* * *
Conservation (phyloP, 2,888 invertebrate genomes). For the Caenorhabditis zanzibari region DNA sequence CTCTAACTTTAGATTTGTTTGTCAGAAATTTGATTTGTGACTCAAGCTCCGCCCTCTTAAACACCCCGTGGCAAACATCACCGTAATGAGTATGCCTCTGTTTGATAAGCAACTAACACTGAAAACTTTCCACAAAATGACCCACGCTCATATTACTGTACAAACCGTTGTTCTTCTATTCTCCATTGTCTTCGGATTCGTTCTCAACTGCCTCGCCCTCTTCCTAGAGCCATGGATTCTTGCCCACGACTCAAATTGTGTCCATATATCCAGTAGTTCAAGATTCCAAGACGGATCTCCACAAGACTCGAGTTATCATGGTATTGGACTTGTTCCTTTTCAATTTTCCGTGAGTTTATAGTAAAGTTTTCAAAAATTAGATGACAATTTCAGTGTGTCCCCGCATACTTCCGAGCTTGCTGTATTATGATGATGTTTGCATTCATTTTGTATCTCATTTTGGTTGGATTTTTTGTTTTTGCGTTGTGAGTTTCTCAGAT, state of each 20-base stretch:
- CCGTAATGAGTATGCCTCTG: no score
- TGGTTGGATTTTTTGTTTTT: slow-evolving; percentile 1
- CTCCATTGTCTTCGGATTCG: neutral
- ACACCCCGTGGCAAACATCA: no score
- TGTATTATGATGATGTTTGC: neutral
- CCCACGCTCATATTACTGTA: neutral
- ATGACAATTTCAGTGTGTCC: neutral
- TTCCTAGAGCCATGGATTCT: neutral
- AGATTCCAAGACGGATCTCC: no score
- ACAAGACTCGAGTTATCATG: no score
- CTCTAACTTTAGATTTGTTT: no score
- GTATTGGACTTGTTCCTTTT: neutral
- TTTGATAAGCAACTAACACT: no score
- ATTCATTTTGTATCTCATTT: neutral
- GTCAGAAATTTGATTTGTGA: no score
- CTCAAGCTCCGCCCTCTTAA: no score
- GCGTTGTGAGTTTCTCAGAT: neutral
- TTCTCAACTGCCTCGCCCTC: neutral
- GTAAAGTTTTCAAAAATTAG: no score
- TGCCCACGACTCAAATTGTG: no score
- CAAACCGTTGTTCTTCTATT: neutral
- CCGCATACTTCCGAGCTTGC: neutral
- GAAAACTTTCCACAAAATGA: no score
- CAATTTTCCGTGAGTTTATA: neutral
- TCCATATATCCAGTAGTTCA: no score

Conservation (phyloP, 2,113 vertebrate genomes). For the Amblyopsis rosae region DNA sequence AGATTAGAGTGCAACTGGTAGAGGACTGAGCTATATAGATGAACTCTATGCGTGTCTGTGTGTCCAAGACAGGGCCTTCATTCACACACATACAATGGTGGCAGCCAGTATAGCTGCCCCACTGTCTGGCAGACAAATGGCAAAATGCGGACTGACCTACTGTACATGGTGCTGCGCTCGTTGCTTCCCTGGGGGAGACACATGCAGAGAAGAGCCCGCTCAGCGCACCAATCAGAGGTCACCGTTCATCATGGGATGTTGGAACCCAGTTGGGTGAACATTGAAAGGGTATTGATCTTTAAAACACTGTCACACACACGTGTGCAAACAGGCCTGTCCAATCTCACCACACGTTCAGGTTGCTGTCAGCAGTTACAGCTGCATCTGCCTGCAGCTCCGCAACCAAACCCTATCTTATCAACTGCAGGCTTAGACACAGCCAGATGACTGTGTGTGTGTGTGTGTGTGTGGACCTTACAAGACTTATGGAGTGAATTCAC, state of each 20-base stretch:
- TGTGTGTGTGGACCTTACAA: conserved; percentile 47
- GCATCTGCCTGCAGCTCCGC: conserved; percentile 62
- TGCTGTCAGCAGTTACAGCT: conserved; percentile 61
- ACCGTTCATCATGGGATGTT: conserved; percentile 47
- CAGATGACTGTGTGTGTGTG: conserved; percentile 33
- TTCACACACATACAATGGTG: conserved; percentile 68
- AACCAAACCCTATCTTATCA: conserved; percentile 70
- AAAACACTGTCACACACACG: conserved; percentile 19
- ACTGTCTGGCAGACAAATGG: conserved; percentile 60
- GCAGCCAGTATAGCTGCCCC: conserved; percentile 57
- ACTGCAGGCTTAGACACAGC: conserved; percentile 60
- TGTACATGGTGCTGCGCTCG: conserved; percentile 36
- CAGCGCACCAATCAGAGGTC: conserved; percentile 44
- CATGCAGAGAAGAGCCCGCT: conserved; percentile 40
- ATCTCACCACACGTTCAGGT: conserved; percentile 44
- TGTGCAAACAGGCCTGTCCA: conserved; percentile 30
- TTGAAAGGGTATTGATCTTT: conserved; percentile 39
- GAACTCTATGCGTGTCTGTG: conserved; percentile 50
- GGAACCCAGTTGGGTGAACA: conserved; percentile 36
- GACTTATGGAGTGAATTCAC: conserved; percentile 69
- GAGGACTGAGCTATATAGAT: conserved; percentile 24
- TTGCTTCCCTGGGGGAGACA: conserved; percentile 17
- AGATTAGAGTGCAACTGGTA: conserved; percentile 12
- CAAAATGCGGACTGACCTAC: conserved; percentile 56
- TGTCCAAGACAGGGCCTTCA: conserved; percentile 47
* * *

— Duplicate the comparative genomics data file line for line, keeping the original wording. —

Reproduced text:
Conservation (phyloP, 2,888 invertebrate genomes). For the Caenorhabditis zanzibari region DNA sequence CTCTAACTTTAGATTTGTTTGTCAGAAATTTGATTTGTGACTCAAGCTCCGCCCTCTTAAACACCCCGTGGCAAACATCACCGTAATGAGTATGCCTCTGTTTGATAAGCAACTAACACTGAAAACTTTCCACAAAATGACCCACGCTCATATTACTGTACAAACCGTTGTTCTTCTATTCTCCATTGTCTTCGGATTCGTTCTCAACTGCCTCGCCCTCTTCCTAGAGCCATGGATTCTTGCCCACGACTCAAATTGTGTCCATATATCCAGTAGTTCAAGATTCCAAGACGGATCTCCACAAGACTCGAGTTATCATGGTATTGGACTTGTTCCTTTTCAATTTTCCGTGAGTTTATAGTAAAGTTTTCAAAAATTAGATGACAATTTCAGTGTGTCCCCGCATACTTCCGAGCTTGCTGTATTATGATGATGTTTGCATTCATTTTGTATCTCATTTTGGTTGGATTTTTTGTTTTTGCGTTGTGAGTTTCTCAGAT, state of each 20-base stretch:
- CCGTAATGAGTATGCCTCTG: no score
- TGGTTGGATTTTTTGTTTTT: slow-evolving; percentile 1
- CTCCATTGTCTTCGGATTCG: neutral
- ACACCCCGTGGCAAACATCA: no score
- TGTATTATGATGATGTTTGC: neutral
- CCCACGCTCATATTACTGTA: neutral
- ATGACAATTTCAGTGTGTCC: neutral
- TTCCTAGAGCCATGGATTCT: neutral
- AGATTCCAAGACGGATCTCC: no score
- ACAAGACTCGAGTTATCATG: no score
- CTCTAACTTTAGATTTGTTT: no score
- GTATTGGACTTGTTCCTTTT: neutral
- TTTGATAAGCAACTAACACT: no score
- ATTCATTTTGTATCTCATTT: neutral
- GTCAGAAATTTGATTTGTGA: no score
- CTCAAGCTCCGCCCTCTTAA: no score
- GCGTTGTGAGTTTCTCAGAT: neutral
- TTCTCAACTGCCTCGCCCTC: neutral
- GTAAAGTTTTCAAAAATTAG: no score
- TGCCCACGACTCAAATTGTG: no score
- CAAACCGTTGTTCTTCTATT: neutral
- CCGCATACTTCCGAGCTTGC: neutral
- GAAAACTTTCCACAAAATGA: no score
- CAATTTTCCGTGAGTTTATA: neutral
- TCCATATATCCAGTAGTTCA: no score

Conservation (phyloP, 2,113 vertebrate genomes). For the Amblyopsis rosae region DNA sequence AGATTAGAGTGCAACTGGTAGAGGACTGAGCTATATAGATGAACTCTATGCGTGTCTGTGTGTCCAAGACAGGGCCTTCATTCACACACATACAATGGTGGCAGCCAGTATAGCTGCCCCACTGTCTGGCAGACAAATGGCAAAATGCGGACTGACCTACTGTACATGGTGCTGCGCTCGTTGCTTCCCTGGGGGAGACACATGCAGAGAAGAGCCCGCTCAGCGCACCAATCAGAGGTCACCGTTCATCATGGGATGTTGGAACCCAGTTGGGTGAACATTGAAAGGGTATTGATCTTTAAAACACTGTCACACACACGTGTGCAAACAGGCCTGTCCAATCTCACCACACGTTCAGGTTGCTGTCAGCAGTTACAGCTGCATCTGCCTGCAGCTCCGCAACCAAACCCTATCTTATCAACTGCAGGCTTAGACACAGCCAGATGACTGTGTGTGTGTGTGTGTGTGTGGACCTTACAAGACTTATGGAGTGAATTCAC, state of each 20-base stretch:
- TGTGTGTGTGGACCTTACAA: conserved; percentile 47
- GCATCTGCCTGCAGCTCCGC: conserved; percentile 62
- TGCTGTCAGCAGTTACAGCT: conserved; percentile 61
- ACCGTTCATCATGGGATGTT: conserved; percentile 47
- CAGATGACTGTGTGTGTGTG: conserved; percentile 33
- TTCACACACATACAATGGTG: conserved; percentile 68
- AACCAAACCCTATCTTATCA: conserved; percentile 70
- AAAACACTGTCACACACACG: conserved; percentile 19
- ACTGTCTGGCAGACAAATGG: conserved; percentile 60
- GCAGCCAGTATAGCTGCCCC: conserved; percentile 57
- ACTGCAGGCTTAGACACAGC: conserved; percentile 60
- TGTACATGGTGCTGCGCTCG: conserved; percentile 36
- CAGCGCACCAATCAGAGGTC: conserved; percentile 44
- CATGCAGAGAAGAGCCCGCT: conserved; percentile 40
- ATCTCACCACACGTTCAGGT: conserved; percentile 44
- TGTGCAAACAGGCCTGTCCA: conserved; percentile 30
- TTGAAAGGGTATTGATCTTT: conserved; percentile 39
- GAACTCTATGCGTGTCTGTG: conserved; percentile 50
- GGAACCCAGTTGGGTGAACA: conserved; percentile 36
- GACTTATGGAGTGAATTCAC: conserved; percentile 69
- GAGGACTGAGCTATATAGAT: conserved; percentile 24
- TTGCTTCCCTGGGGGAGACA: conserved; percentile 17
- AGATTAGAGTGCAACTGGTA: conserved; percentile 12
- CAAAATGCGGACTGACCTAC: conserved; percentile 56
- TGTCCAAGACAGGGCCTTCA: conserved; percentile 47